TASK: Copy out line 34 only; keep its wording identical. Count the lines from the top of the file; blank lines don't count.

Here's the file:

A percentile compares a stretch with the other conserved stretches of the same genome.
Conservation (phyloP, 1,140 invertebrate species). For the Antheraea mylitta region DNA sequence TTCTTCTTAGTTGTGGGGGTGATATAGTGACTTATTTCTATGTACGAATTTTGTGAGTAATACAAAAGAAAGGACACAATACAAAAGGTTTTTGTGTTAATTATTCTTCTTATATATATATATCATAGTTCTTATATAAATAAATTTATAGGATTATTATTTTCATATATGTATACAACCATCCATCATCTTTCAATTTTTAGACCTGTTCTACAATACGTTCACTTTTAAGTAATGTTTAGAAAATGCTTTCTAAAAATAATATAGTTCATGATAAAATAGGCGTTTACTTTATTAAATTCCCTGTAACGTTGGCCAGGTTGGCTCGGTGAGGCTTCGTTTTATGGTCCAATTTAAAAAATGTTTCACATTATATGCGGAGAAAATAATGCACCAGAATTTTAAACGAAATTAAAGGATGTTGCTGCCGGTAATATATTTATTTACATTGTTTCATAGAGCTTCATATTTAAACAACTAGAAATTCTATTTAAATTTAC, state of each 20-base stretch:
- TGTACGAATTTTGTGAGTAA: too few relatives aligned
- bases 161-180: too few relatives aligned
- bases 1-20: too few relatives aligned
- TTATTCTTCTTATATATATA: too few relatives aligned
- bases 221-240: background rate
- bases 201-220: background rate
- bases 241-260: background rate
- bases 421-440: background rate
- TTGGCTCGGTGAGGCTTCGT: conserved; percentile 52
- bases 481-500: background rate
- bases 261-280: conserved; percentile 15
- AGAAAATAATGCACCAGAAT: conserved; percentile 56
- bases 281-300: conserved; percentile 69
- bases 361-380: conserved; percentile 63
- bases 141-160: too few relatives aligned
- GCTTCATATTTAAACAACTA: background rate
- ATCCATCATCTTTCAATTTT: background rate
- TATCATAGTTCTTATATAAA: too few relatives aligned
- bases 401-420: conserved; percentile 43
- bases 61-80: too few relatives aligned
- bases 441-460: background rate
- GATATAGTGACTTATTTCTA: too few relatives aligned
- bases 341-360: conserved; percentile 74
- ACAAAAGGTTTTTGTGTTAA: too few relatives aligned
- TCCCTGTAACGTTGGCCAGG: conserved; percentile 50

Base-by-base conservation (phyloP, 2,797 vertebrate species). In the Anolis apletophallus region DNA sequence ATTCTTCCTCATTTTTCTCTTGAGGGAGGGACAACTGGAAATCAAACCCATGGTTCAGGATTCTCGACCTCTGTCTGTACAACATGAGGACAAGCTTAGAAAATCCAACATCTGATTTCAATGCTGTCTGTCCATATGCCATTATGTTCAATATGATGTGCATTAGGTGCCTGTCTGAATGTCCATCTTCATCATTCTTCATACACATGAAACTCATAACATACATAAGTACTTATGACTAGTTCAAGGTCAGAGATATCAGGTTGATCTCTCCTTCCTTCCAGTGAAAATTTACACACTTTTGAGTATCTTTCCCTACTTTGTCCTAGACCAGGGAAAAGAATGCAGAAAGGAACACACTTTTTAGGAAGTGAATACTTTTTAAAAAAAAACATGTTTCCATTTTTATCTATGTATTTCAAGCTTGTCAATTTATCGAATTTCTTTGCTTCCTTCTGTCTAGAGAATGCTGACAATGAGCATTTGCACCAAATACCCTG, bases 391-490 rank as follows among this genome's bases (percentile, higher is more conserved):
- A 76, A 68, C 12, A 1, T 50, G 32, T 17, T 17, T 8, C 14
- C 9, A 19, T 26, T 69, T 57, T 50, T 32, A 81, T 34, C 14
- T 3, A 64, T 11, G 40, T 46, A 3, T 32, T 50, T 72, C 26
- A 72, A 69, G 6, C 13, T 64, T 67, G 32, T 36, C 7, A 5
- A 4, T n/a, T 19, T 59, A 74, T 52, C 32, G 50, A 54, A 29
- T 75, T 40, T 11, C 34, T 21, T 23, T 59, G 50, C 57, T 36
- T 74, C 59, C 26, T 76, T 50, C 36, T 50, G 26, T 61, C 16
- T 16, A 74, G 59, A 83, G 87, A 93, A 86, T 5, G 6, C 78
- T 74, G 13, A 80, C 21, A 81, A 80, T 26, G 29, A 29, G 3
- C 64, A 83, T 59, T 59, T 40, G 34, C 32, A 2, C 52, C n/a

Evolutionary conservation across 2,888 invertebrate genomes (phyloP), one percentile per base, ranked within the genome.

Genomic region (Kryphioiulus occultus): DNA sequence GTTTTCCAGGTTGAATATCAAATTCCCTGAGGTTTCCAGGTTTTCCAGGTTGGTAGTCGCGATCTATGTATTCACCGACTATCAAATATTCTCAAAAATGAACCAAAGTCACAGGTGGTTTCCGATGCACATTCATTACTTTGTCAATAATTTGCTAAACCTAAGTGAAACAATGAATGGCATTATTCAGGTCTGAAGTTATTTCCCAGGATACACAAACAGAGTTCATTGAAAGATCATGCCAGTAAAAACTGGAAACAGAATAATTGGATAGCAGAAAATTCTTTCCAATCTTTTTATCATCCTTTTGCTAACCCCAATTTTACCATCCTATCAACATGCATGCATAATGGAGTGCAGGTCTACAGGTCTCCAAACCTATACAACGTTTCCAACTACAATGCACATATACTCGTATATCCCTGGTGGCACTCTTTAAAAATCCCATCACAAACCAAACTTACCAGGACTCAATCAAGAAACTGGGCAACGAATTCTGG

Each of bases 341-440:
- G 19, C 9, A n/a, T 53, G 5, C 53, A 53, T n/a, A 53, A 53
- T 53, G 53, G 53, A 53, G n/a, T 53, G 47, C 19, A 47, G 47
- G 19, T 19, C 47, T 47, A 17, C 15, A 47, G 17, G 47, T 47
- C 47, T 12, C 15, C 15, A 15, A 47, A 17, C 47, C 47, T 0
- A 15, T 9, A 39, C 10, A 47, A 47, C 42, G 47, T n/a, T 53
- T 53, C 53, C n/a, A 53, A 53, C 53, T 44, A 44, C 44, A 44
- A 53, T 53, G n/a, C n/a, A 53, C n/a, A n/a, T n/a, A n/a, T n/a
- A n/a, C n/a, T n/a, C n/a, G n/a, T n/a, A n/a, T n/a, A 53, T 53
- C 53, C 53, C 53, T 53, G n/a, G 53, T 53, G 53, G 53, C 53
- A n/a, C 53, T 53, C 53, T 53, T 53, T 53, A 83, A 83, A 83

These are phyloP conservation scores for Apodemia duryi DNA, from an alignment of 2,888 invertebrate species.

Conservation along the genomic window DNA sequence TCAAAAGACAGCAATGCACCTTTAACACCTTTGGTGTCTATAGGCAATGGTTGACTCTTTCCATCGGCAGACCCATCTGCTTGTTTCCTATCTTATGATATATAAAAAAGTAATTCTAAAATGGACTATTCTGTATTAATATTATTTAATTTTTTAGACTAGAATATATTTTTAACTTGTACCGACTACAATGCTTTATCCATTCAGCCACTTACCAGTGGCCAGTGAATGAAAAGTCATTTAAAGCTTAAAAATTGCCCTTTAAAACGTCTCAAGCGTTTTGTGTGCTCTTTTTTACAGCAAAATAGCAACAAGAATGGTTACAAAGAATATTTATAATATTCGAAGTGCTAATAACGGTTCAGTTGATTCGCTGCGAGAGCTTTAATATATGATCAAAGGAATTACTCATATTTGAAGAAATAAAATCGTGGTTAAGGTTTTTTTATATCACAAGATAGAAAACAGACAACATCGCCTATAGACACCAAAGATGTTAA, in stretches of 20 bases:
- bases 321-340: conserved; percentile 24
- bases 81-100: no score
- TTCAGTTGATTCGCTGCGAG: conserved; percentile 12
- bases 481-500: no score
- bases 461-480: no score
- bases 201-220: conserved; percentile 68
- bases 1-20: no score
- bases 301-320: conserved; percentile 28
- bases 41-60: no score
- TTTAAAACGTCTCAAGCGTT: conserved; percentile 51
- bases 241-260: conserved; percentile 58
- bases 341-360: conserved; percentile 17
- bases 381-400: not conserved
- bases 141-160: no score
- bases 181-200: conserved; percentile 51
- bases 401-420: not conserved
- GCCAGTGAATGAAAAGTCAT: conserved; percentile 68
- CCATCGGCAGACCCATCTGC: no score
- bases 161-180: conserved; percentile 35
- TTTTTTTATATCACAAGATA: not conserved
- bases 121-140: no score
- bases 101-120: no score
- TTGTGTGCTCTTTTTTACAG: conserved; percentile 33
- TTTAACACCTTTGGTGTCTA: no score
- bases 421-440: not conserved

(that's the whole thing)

- T 75, T 40, T 11, C 34, T 21, T 23, T 59, G 50, C 57, T 36